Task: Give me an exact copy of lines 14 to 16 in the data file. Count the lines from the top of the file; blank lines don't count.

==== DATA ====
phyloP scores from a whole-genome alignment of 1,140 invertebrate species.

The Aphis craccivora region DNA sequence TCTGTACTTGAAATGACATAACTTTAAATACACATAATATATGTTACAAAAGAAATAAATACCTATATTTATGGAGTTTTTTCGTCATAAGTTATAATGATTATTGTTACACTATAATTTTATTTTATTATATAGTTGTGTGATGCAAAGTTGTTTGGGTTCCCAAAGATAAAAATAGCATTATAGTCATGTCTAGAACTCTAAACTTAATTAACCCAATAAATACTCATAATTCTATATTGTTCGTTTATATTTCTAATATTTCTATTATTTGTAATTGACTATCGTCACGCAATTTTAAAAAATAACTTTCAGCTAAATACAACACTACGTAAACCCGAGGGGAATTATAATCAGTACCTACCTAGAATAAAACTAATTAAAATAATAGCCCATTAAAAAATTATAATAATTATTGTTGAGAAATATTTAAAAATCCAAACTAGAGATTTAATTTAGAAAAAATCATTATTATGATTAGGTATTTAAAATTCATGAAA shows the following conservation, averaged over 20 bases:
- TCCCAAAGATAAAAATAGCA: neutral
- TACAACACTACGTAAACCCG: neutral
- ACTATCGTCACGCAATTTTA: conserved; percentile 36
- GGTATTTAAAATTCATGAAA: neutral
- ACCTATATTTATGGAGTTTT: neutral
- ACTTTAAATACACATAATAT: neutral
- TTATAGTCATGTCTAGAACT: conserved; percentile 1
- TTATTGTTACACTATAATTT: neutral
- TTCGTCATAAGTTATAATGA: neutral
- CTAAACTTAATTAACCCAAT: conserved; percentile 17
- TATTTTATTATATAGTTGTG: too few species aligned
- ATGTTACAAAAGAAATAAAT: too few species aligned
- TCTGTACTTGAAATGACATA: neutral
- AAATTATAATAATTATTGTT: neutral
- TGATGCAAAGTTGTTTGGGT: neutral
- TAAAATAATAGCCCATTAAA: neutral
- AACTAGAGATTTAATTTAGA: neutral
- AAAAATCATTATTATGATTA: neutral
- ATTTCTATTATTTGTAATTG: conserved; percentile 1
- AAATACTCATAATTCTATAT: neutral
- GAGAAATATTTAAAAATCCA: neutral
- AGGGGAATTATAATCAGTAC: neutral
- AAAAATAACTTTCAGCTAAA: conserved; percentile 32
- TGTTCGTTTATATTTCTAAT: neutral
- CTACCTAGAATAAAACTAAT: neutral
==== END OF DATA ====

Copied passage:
- ATGTTACAAAAGAAATAAAT: too few species aligned
- TCTGTACTTGAAATGACATA: neutral
- AAATTATAATAATTATTGTT: neutral